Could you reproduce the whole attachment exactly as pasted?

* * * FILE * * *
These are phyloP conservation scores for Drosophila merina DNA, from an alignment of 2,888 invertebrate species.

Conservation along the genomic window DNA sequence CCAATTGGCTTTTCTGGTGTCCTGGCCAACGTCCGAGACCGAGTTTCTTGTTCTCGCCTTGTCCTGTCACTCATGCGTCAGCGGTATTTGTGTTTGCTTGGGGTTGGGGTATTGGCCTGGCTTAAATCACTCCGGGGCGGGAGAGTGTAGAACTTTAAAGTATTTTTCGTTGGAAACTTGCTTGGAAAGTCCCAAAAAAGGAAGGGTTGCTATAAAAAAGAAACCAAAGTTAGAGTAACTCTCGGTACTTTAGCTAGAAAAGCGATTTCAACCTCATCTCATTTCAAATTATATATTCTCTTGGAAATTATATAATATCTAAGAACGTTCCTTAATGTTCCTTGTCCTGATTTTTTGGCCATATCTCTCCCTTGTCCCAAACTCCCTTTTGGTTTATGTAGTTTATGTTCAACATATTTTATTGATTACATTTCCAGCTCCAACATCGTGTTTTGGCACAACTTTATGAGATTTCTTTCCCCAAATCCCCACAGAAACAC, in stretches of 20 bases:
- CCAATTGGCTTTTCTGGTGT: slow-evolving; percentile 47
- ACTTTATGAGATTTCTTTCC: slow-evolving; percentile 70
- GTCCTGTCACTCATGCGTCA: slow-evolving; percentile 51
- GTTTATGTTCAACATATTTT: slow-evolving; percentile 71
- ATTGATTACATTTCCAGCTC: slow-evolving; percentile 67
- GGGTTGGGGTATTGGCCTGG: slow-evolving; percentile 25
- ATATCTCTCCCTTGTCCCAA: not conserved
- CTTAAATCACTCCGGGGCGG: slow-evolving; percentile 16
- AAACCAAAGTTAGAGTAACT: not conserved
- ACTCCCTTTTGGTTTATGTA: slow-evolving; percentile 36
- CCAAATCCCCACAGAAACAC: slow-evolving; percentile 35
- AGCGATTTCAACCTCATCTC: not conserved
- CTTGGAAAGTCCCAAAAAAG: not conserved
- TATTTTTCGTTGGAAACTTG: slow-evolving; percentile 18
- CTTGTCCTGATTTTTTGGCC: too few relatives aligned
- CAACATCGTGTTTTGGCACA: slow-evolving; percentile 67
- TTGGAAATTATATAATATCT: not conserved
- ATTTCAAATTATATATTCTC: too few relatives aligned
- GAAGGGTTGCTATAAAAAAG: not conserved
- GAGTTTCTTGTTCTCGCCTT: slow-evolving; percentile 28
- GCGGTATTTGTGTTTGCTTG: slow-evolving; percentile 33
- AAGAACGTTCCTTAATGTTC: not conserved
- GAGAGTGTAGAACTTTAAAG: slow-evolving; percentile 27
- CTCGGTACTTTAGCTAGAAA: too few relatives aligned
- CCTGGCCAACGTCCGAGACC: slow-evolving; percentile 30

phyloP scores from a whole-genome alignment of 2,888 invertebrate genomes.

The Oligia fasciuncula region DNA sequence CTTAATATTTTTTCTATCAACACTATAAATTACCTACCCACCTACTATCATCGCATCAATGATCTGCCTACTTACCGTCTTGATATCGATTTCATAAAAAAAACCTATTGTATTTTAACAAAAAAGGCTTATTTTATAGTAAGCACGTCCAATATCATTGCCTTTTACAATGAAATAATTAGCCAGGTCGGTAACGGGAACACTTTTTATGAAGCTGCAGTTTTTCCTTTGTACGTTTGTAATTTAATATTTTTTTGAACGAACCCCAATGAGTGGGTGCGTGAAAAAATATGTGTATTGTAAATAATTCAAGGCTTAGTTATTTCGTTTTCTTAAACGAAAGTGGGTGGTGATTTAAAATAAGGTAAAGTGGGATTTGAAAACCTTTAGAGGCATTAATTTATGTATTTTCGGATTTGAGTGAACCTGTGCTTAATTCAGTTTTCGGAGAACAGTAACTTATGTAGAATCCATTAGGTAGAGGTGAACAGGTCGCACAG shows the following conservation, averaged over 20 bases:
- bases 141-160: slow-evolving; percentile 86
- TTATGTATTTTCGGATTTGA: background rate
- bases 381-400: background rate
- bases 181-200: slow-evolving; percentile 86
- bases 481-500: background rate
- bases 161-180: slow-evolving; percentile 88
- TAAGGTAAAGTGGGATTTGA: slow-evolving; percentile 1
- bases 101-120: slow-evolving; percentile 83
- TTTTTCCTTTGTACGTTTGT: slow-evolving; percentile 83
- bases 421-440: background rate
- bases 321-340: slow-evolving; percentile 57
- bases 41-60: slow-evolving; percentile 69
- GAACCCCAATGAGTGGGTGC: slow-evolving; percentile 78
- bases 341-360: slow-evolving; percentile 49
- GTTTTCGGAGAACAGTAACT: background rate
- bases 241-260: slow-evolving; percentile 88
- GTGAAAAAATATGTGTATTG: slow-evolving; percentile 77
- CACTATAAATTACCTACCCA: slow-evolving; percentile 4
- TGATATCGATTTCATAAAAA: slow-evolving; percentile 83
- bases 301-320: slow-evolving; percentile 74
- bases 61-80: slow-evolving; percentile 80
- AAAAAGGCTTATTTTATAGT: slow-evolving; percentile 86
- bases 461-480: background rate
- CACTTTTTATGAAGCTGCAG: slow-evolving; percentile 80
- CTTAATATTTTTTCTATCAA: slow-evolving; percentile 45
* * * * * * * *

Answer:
These are phyloP conservation scores for Drosophila merina DNA, from an alignment of 2,888 invertebrate species.

Conservation along the genomic window DNA sequence CCAATTGGCTTTTCTGGTGTCCTGGCCAACGTCCGAGACCGAGTTTCTTGTTCTCGCCTTGTCCTGTCACTCATGCGTCAGCGGTATTTGTGTTTGCTTGGGGTTGGGGTATTGGCCTGGCTTAAATCACTCCGGGGCGGGAGAGTGTAGAACTTTAAAGTATTTTTCGTTGGAAACTTGCTTGGAAAGTCCCAAAAAAGGAAGGGTTGCTATAAAAAAGAAACCAAAGTTAGAGTAACTCTCGGTACTTTAGCTAGAAAAGCGATTTCAACCTCATCTCATTTCAAATTATATATTCTCTTGGAAATTATATAATATCTAAGAACGTTCCTTAATGTTCCTTGTCCTGATTTTTTGGCCATATCTCTCCCTTGTCCCAAACTCCCTTTTGGTTTATGTAGTTTATGTTCAACATATTTTATTGATTACATTTCCAGCTCCAACATCGTGTTTTGGCACAACTTTATGAGATTTCTTTCCCCAAATCCCCACAGAAACAC, in stretches of 20 bases:
- CCAATTGGCTTTTCTGGTGT: slow-evolving; percentile 47
- ACTTTATGAGATTTCTTTCC: slow-evolving; percentile 70
- GTCCTGTCACTCATGCGTCA: slow-evolving; percentile 51
- GTTTATGTTCAACATATTTT: slow-evolving; percentile 71
- ATTGATTACATTTCCAGCTC: slow-evolving; percentile 67
- GGGTTGGGGTATTGGCCTGG: slow-evolving; percentile 25
- ATATCTCTCCCTTGTCCCAA: not conserved
- CTTAAATCACTCCGGGGCGG: slow-evolving; percentile 16
- AAACCAAAGTTAGAGTAACT: not conserved
- ACTCCCTTTTGGTTTATGTA: slow-evolving; percentile 36
- CCAAATCCCCACAGAAACAC: slow-evolving; percentile 35
- AGCGATTTCAACCTCATCTC: not conserved
- CTTGGAAAGTCCCAAAAAAG: not conserved
- TATTTTTCGTTGGAAACTTG: slow-evolving; percentile 18
- CTTGTCCTGATTTTTTGGCC: too few relatives aligned
- CAACATCGTGTTTTGGCACA: slow-evolving; percentile 67
- TTGGAAATTATATAATATCT: not conserved
- ATTTCAAATTATATATTCTC: too few relatives aligned
- GAAGGGTTGCTATAAAAAAG: not conserved
- GAGTTTCTTGTTCTCGCCTT: slow-evolving; percentile 28
- GCGGTATTTGTGTTTGCTTG: slow-evolving; percentile 33
- AAGAACGTTCCTTAATGTTC: not conserved
- GAGAGTGTAGAACTTTAAAG: slow-evolving; percentile 27
- CTCGGTACTTTAGCTAGAAA: too few relatives aligned
- CCTGGCCAACGTCCGAGACC: slow-evolving; percentile 30

phyloP scores from a whole-genome alignment of 2,888 invertebrate genomes.

The Oligia fasciuncula region DNA sequence CTTAATATTTTTTCTATCAACACTATAAATTACCTACCCACCTACTATCATCGCATCAATGATCTGCCTACTTACCGTCTTGATATCGATTTCATAAAAAAAACCTATTGTATTTTAACAAAAAAGGCTTATTTTATAGTAAGCACGTCCAATATCATTGCCTTTTACAATGAAATAATTAGCCAGGTCGGTAACGGGAACACTTTTTATGAAGCTGCAGTTTTTCCTTTGTACGTTTGTAATTTAATATTTTTTTGAACGAACCCCAATGAGTGGGTGCGTGAAAAAATATGTGTATTGTAAATAATTCAAGGCTTAGTTATTTCGTTTTCTTAAACGAAAGTGGGTGGTGATTTAAAATAAGGTAAAGTGGGATTTGAAAACCTTTAGAGGCATTAATTTATGTATTTTCGGATTTGAGTGAACCTGTGCTTAATTCAGTTTTCGGAGAACAGTAACTTATGTAGAATCCATTAGGTAGAGGTGAACAGGTCGCACAG shows the following conservation, averaged over 20 bases:
- bases 141-160: slow-evolving; percentile 86
- TTATGTATTTTCGGATTTGA: background rate
- bases 381-400: background rate
- bases 181-200: slow-evolving; percentile 86
- bases 481-500: background rate
- bases 161-180: slow-evolving; percentile 88
- TAAGGTAAAGTGGGATTTGA: slow-evolving; percentile 1
- bases 101-120: slow-evolving; percentile 83
- TTTTTCCTTTGTACGTTTGT: slow-evolving; percentile 83
- bases 421-440: background rate
- bases 321-340: slow-evolving; percentile 57
- bases 41-60: slow-evolving; percentile 69
- GAACCCCAATGAGTGGGTGC: slow-evolving; percentile 78
- bases 341-360: slow-evolving; percentile 49
- GTTTTCGGAGAACAGTAACT: background rate
- bases 241-260: slow-evolving; percentile 88
- GTGAAAAAATATGTGTATTG: slow-evolving; percentile 77
- CACTATAAATTACCTACCCA: slow-evolving; percentile 4
- TGATATCGATTTCATAAAAA: slow-evolving; percentile 83
- bases 301-320: slow-evolving; percentile 74
- bases 61-80: slow-evolving; percentile 80
- AAAAAGGCTTATTTTATAGT: slow-evolving; percentile 86
- bases 461-480: background rate
- CACTTTTTATGAAGCTGCAG: slow-evolving; percentile 80
- CTTAATATTTTTTCTATCAA: slow-evolving; percentile 45